An Interview With Jason Hartman
Invest in the best people. No need to take shortcuts here. At Galactic Fed, we recruit the top talent around the world for each role, and then we invest in them, making sure they have access to the best training and support. Invest in your people, and you invest in a great future, not just immediate returns.
As part of our series about business leaders who are shaking things up in their industry, I had the pleasure of interviewing Zach Boyette and Irina Papuc, Co-Founders & Managing Partners of Galactic Fed, a multinational, fully-remote marketing agency with employees all around the world. Previously they worked at places like worked at Google and Toptal, where they eventually met and founded Galactic Fed.
Thank you so much for doing this with us! Before we dig in, our readers would like to get to know you a bit more. Can you tell us a bit about your “backstory”? What led you to this particular career path?
We met at 1B+ dollars fully distributed startup Toptal, first as remote colleagues for months and eventually meeting at an offsite in Florida. Irina had bleached her hair completely white in protest of some political movement, and Zach was sunburnt from his recent summer months train-hopping around Europe.
In between team water gun fights, jet ski rides, and whiteboard growth sessions, we bonded over a rebellious attitude towards the marketing world, the idea that the industry was due for a redesign, and a desire to do things a little (or a lot) different. Oh, and sci-fi books. We also shared an obsession with location independence: why live anywhere, when you could live everywhere? Zach was in the middle of his 12-month, 12-country worldwide sprint with Remote Year, while Irina and her partner were bouncing between Malaysia, London, Chicago, and other assorted skylines. Zach and Irina realized that you could run successful marketing teams anywhere in the world and had put it to the test-taking work calls from mountaintops in Iceland, Mexican beaches, Moroccan riads, and Vietnamese street cafes, and thus, Galactic Fed was born.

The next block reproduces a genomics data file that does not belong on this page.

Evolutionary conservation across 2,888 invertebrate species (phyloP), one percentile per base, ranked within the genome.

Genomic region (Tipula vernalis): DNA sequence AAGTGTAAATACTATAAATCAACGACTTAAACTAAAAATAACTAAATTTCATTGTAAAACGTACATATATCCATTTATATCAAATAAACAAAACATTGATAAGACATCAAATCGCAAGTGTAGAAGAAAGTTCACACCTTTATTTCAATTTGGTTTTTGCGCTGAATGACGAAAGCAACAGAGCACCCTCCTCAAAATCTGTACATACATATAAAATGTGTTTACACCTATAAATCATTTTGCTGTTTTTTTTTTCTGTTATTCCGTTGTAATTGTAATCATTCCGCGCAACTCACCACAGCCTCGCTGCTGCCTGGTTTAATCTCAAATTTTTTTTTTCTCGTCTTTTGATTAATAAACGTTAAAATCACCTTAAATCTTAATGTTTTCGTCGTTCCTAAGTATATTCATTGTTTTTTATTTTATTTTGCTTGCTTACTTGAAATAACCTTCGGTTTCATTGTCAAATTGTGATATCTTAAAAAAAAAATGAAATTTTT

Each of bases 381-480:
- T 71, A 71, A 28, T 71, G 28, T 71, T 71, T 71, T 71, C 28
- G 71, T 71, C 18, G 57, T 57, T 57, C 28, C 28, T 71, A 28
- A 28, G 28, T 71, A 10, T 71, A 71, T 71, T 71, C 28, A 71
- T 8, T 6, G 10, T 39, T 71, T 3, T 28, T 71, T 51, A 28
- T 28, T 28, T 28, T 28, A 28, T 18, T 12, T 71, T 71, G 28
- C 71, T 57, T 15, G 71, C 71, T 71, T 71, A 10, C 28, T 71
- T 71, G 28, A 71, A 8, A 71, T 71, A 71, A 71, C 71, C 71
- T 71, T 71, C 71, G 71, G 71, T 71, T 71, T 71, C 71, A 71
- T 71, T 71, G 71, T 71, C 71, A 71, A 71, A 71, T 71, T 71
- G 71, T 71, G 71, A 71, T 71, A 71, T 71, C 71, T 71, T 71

Can you tell our readers what it is about the work you’re doing that’s disruptive?
Galactic Fed is challenging the 9–5 office job’s status quo and proving that large, fully remote companies can be successful. We believe great work can be done anywhere: our employees live across six continents in 10+ different time zones. We have implemented a slew of unconventional management tactics, including a strong emphasis on written communication (with nearly zero internal phonecalls). We’ve also quantified almost every aspect of employee workflow, building systems that reward numerical impact — not office politics.
Can you share a story about the funniest mistake you made when you were first starting? Can you tell us what lesson you learned from that?
Zach: Well, the first encounter I had with Google Ads was working a high school job at a pizza place in Chattanooga, TN. I was the pizza slave in the back of the kitchen, shoving pizzas into an oven, but not allowed to eat any of them. I got to chatting with the owner, and he said he was trying “The AdWords,” and asked if I could take a look. So I ended up running his Google AdWords account for that summer and probably did a terrible job. Just bidding on broad match keywords like “pizza,” I had no idea what I was doing. But I thought it was the coolest platform ever, and it opened my eyes up to the power of digital marketing
We all need a little help along the journey. Who have been some of your mentors? Can you share a story about how they made an impact?
Irina: Gosh, there are too many to list here. But, taking a more sentimental approach, I want to say that my biggest mentor remains my grandmother. She not only raised me in my earliest years but her down to earth, good-natured wisdom, and compassion for others remain some of the essential life lessons that I carry with me to the present day.